This is what’s really interesting about polearms – they didn’t just spring into being overnight; they existing during a very specific time period, and were constantly refined and perfected into the ultimate infantry weapon. It didn’t matter what country you were from either – in the 14th and 15th centuries warfare was growing in scale. Feudal lords were being forced to press more and more common men into service, and these men – often youths – were no match for elite troops and armored cavalry. The polearm was the solution to that problem; a great leveler on the battlefield. Sure, polearms had been around for a while (the fauchard, for example, with its wicked sickle blade, was first seen in 11th century Europe), but the designs evolved constantly to meet new threats, or to keep manufacturing speed and costs down. When the medieval period gave way to the Renaissance, even the trusty halberd was found wanting against plate-armored knights. The answer? Adapt the design. The heavy poleaxe – similar in many ways to the halberd – was a good starting point, and featured axe, hammer and spear point in various combinations to skewer, bash and unseat onrushing knights. It was so successful that it continued to be used well into the 16th century, and gave rise to the popularity of the bec de corbin and the lucerne hammer – polearms that were designed for bashing rather than hacking. 

In the present day, of course, there’s no call for bashing knights from their warhorses, or chopping your enemies in half with an axe-stroke. But the polearm has continued to develop in the imagination – in Polearmball, the glaive has evolved into the Javel, and the soldiers are the players. The javel is the next step in the development of one of history’s most enduring sports implements, and this time it’s a polearm designed to be thrown as well as wielded up close, as a piece of unique new sports equipment for a unique new sport! 

The image of the polearm is an enduring one – a ‘fan favorite’ with many students of history and players of roleplaying games across the world. Primarily, this is because it’s the weapon of the common man. With a polearm, even the lowliest soldier can take down a knight who is worth ten of him on the battlefield. In the annals of history, is it really fair that the knightly lords are hailed as heroes or even saints, whilst the man-at-arms, armed only with a halberd and his courage – are forgotten? The real heroes were those brave men who stood resolute in the face of an oncoming cavalry regiment, polearms at the ready. The polearm symbolizes triumph in the face of adversity, and that’s something that we can all relate to, and aspire to.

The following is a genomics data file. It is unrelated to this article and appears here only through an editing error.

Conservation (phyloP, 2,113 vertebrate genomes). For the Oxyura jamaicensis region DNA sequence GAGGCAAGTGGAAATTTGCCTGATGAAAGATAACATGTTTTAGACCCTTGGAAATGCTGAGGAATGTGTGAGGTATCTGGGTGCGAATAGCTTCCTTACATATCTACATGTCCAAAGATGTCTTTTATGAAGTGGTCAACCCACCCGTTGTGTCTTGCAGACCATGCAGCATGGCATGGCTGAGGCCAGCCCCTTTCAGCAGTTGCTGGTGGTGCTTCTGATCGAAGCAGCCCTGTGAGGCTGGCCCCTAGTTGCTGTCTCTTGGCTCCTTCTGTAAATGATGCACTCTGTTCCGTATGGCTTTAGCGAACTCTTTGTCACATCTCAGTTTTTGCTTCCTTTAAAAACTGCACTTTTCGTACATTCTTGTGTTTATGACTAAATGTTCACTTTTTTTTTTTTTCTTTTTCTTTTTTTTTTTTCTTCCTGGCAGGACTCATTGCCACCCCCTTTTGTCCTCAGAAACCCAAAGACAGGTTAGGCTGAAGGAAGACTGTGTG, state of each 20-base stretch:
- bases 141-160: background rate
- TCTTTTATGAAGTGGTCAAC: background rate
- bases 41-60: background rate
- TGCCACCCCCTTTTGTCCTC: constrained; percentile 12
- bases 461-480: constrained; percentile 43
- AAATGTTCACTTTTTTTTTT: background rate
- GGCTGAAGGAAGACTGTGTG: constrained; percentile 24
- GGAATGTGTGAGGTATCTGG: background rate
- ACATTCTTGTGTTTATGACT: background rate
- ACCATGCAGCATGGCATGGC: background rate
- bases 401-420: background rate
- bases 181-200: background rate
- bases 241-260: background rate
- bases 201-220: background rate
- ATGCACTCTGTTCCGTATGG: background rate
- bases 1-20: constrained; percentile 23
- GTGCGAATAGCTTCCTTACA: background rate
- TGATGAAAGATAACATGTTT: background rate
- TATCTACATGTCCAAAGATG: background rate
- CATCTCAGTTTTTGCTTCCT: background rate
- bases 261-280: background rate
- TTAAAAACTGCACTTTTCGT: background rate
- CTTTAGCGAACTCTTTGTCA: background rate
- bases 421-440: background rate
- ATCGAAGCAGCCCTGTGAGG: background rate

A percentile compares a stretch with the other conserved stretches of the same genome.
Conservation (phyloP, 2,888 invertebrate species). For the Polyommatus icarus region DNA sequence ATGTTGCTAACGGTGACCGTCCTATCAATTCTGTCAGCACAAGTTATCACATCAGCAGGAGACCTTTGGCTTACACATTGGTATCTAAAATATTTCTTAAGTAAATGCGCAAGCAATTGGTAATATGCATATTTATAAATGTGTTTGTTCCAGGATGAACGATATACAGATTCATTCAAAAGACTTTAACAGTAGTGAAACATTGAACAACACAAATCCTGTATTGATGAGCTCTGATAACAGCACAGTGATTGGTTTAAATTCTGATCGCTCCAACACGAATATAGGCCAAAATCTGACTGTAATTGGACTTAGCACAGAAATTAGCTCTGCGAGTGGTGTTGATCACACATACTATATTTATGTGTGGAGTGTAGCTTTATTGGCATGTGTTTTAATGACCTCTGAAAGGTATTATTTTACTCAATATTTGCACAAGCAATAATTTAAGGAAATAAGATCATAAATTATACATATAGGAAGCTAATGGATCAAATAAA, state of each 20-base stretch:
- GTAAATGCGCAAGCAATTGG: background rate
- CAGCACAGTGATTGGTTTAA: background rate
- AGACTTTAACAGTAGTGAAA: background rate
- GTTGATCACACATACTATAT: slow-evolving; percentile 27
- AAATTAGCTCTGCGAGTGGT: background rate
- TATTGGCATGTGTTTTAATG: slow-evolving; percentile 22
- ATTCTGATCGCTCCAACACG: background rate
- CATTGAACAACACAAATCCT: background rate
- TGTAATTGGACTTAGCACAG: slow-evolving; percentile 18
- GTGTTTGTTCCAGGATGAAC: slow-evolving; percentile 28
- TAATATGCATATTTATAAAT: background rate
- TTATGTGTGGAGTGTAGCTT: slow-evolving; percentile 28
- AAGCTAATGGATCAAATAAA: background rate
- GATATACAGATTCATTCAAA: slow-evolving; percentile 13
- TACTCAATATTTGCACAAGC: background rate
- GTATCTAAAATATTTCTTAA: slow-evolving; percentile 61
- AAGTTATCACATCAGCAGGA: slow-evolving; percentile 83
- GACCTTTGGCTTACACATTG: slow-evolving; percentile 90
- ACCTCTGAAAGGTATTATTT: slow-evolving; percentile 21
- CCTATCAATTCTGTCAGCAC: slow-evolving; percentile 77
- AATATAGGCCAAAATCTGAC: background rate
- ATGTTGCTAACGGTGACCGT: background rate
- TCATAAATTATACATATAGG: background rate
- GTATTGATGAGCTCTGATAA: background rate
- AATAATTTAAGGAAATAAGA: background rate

Mark Latham
Mark Latham is an author, editor and games designer from Staffordshire, UK. Formerly the editor of Games Workshop’s White Dwarf magazine and head of Warhammer 40,000 in the games development team, Mark is a writer of short stories, books and tabletop games, such as Legends of the Old West, and Waterloo. Mark has been ensconced in the worlds of science fiction and fantasy for many years, but his real passion is for history. Mark has a deep obsession with the past, especially the nineteenth century; an affliction that can only be salved by writing on the subject for far longer than can be considered healthy.